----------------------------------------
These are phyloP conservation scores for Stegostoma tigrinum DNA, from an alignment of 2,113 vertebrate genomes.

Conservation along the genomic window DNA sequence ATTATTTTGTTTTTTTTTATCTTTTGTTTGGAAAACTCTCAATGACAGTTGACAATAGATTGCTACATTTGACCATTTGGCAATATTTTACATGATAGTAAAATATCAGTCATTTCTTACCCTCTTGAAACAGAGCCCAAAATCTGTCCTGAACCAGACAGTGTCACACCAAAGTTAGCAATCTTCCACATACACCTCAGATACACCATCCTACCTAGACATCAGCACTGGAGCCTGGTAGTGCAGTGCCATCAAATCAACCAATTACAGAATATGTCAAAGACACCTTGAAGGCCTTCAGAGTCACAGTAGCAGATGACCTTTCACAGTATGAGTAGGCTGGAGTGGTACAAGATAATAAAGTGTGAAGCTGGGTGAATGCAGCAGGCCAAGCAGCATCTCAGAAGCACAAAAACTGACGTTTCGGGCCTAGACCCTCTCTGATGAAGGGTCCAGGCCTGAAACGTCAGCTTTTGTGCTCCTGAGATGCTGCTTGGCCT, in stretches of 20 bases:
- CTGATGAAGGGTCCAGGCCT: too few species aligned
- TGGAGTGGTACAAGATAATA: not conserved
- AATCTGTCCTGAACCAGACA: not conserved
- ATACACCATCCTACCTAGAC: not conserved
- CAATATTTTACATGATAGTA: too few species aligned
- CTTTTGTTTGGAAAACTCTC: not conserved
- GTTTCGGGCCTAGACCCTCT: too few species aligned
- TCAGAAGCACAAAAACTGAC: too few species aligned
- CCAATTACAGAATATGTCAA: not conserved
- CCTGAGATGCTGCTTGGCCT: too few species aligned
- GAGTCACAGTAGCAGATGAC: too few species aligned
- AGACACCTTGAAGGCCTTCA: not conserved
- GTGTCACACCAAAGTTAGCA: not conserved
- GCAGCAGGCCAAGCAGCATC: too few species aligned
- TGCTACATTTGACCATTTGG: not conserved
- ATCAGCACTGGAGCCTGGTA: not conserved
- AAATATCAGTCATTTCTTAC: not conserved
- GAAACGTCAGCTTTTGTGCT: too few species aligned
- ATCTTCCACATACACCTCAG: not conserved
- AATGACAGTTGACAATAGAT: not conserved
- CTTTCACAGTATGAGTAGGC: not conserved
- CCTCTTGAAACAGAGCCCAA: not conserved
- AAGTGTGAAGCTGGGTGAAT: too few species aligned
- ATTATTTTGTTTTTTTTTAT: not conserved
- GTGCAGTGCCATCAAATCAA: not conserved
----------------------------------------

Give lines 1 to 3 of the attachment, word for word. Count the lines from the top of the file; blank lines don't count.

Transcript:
These are phyloP conservation scores for Stegostoma tigrinum DNA, from an alignment of 2,113 vertebrate genomes.

Conservation along the genomic window DNA sequence ATTATTTTGTTTTTTTTTATCTTTTGTTTGGAAAACTCTCAATGACAGTTGACAATAGATTGCTACATTTGACCATTTGGCAATATTTTACATGATAGTAAAATATCAGTCATTTCTTACCCTCTTGAAACAGAGCCCAAAATCTGTCCTGAACCAGACAGTGTCACACCAAAGTTAGCAATCTTCCACATACACCTCAGATACACCATCCTACCTAGACATCAGCACTGGAGCCTGGTAGTGCAGTGCCATCAAATCAACCAATTACAGAATATGTCAAAGACACCTTGAAGGCCTTCAGAGTCACAGTAGCAGATGACCTTTCACAGTATGAGTAGGCTGGAGTGGTACAAGATAATAAAGTGTGAAGCTGGGTGAATGCAGCAGGCCAAGCAGCATCTCAGAAGCACAAAAACTGACGTTTCGGGCCTAGACCCTCTCTGATGAAGGGTCCAGGCCTGAAACGTCAGCTTTTGTGCTCCTGAGATGCTGCTTGGCCT, in stretches of 20 bases:
- CTGATGAAGGGTCCAGGCCT: too few species aligned